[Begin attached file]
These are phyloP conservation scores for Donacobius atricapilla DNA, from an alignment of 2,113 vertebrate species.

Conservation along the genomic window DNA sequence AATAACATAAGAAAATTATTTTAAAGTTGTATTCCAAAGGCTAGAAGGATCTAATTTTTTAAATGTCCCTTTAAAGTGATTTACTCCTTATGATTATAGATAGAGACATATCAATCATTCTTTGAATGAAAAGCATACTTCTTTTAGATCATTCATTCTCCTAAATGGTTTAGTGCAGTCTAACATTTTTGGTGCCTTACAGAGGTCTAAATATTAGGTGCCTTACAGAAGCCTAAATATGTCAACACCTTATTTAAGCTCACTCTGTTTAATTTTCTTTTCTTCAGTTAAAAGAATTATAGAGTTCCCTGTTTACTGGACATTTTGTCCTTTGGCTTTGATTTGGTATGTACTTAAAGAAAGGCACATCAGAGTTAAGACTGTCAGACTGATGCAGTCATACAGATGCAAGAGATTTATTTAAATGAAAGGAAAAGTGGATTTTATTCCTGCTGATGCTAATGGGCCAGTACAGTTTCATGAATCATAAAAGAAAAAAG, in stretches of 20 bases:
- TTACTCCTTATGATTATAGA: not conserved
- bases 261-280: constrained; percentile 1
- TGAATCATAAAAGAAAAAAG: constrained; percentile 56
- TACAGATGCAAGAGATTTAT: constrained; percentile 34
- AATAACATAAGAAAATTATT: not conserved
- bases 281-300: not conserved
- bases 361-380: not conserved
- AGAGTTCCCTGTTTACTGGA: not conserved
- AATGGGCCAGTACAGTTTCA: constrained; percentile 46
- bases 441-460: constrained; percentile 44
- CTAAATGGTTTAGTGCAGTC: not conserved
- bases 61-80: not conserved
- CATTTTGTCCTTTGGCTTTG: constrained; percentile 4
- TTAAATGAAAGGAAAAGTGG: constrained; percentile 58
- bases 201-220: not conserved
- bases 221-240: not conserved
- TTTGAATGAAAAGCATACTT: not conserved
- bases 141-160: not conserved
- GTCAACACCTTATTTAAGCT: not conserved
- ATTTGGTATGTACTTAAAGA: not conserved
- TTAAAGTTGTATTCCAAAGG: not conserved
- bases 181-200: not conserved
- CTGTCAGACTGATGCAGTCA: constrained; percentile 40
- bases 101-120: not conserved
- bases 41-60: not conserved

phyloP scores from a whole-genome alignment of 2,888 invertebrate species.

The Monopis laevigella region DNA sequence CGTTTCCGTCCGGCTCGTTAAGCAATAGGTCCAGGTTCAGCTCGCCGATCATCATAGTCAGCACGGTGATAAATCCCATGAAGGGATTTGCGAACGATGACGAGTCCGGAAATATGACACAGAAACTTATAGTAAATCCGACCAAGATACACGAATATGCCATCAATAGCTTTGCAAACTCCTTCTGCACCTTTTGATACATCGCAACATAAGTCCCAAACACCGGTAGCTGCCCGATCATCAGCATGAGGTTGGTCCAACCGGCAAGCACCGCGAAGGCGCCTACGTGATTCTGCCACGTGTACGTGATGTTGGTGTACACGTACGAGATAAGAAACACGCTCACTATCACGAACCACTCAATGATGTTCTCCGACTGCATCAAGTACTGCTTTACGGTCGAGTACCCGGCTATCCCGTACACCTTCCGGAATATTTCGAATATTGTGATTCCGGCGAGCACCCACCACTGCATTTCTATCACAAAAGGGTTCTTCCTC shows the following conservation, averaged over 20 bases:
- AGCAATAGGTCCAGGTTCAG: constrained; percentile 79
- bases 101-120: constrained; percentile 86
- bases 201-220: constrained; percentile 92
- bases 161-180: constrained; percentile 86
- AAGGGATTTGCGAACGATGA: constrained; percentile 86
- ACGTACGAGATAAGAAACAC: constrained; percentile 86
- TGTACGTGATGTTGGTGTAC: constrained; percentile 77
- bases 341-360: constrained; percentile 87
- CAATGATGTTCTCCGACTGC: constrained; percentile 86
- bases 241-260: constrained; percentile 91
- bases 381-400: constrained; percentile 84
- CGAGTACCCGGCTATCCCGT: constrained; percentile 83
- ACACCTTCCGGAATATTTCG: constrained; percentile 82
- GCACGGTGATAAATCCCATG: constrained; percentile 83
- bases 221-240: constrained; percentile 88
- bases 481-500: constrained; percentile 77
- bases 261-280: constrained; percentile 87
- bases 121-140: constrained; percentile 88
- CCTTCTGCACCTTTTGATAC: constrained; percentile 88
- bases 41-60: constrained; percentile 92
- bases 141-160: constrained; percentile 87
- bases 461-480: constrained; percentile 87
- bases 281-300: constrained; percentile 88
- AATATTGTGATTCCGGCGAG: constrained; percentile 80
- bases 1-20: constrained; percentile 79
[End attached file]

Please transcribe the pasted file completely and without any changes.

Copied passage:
These are phyloP conservation scores for Donacobius atricapilla DNA, from an alignment of 2,113 vertebrate species.

Conservation along the genomic window DNA sequence AATAACATAAGAAAATTATTTTAAAGTTGTATTCCAAAGGCTAGAAGGATCTAATTTTTTAAATGTCCCTTTAAAGTGATTTACTCCTTATGATTATAGATAGAGACATATCAATCATTCTTTGAATGAAAAGCATACTTCTTTTAGATCATTCATTCTCCTAAATGGTTTAGTGCAGTCTAACATTTTTGGTGCCTTACAGAGGTCTAAATATTAGGTGCCTTACAGAAGCCTAAATATGTCAACACCTTATTTAAGCTCACTCTGTTTAATTTTCTTTTCTTCAGTTAAAAGAATTATAGAGTTCCCTGTTTACTGGACATTTTGTCCTTTGGCTTTGATTTGGTATGTACTTAAAGAAAGGCACATCAGAGTTAAGACTGTCAGACTGATGCAGTCATACAGATGCAAGAGATTTATTTAAATGAAAGGAAAAGTGGATTTTATTCCTGCTGATGCTAATGGGCCAGTACAGTTTCATGAATCATAAAAGAAAAAAG, in stretches of 20 bases:
- TTACTCCTTATGATTATAGA: not conserved
- bases 261-280: constrained; percentile 1
- TGAATCATAAAAGAAAAAAG: constrained; percentile 56
- TACAGATGCAAGAGATTTAT: constrained; percentile 34
- AATAACATAAGAAAATTATT: not conserved
- bases 281-300: not conserved
- bases 361-380: not conserved
- AGAGTTCCCTGTTTACTGGA: not conserved
- AATGGGCCAGTACAGTTTCA: constrained; percentile 46
- bases 441-460: constrained; percentile 44
- CTAAATGGTTTAGTGCAGTC: not conserved
- bases 61-80: not conserved
- CATTTTGTCCTTTGGCTTTG: constrained; percentile 4
- TTAAATGAAAGGAAAAGTGG: constrained; percentile 58
- bases 201-220: not conserved
- bases 221-240: not conserved
- TTTGAATGAAAAGCATACTT: not conserved
- bases 141-160: not conserved
- GTCAACACCTTATTTAAGCT: not conserved
- ATTTGGTATGTACTTAAAGA: not conserved
- TTAAAGTTGTATTCCAAAGG: not conserved
- bases 181-200: not conserved
- CTGTCAGACTGATGCAGTCA: constrained; percentile 40
- bases 101-120: not conserved
- bases 41-60: not conserved

phyloP scores from a whole-genome alignment of 2,888 invertebrate species.

The Monopis laevigella region DNA sequence CGTTTCCGTCCGGCTCGTTAAGCAATAGGTCCAGGTTCAGCTCGCCGATCATCATAGTCAGCACGGTGATAAATCCCATGAAGGGATTTGCGAACGATGACGAGTCCGGAAATATGACACAGAAACTTATAGTAAATCCGACCAAGATACACGAATATGCCATCAATAGCTTTGCAAACTCCTTCTGCACCTTTTGATACATCGCAACATAAGTCCCAAACACCGGTAGCTGCCCGATCATCAGCATGAGGTTGGTCCAACCGGCAAGCACCGCGAAGGCGCCTACGTGATTCTGCCACGTGTACGTGATGTTGGTGTACACGTACGAGATAAGAAACACGCTCACTATCACGAACCACTCAATGATGTTCTCCGACTGCATCAAGTACTGCTTTACGGTCGAGTACCCGGCTATCCCGTACACCTTCCGGAATATTTCGAATATTGTGATTCCGGCGAGCACCCACCACTGCATTTCTATCACAAAAGGGTTCTTCCTC shows the following conservation, averaged over 20 bases:
- AGCAATAGGTCCAGGTTCAG: constrained; percentile 79
- bases 101-120: constrained; percentile 86
- bases 201-220: constrained; percentile 92
- bases 161-180: constrained; percentile 86
- AAGGGATTTGCGAACGATGA: constrained; percentile 86
- ACGTACGAGATAAGAAACAC: constrained; percentile 86
- TGTACGTGATGTTGGTGTAC: constrained; percentile 77
- bases 341-360: constrained; percentile 87
- CAATGATGTTCTCCGACTGC: constrained; percentile 86
- bases 241-260: constrained; percentile 91
- bases 381-400: constrained; percentile 84
- CGAGTACCCGGCTATCCCGT: constrained; percentile 83
- ACACCTTCCGGAATATTTCG: constrained; percentile 82
- GCACGGTGATAAATCCCATG: constrained; percentile 83
- bases 221-240: constrained; percentile 88
- bases 481-500: constrained; percentile 77
- bases 261-280: constrained; percentile 87
- bases 121-140: constrained; percentile 88
- CCTTCTGCACCTTTTGATAC: constrained; percentile 88
- bases 41-60: constrained; percentile 92
- bases 141-160: constrained; percentile 87
- bases 461-480: constrained; percentile 87
- bases 281-300: constrained; percentile 88
- AATATTGTGATTCCGGCGAG: constrained; percentile 80
- bases 1-20: constrained; percentile 79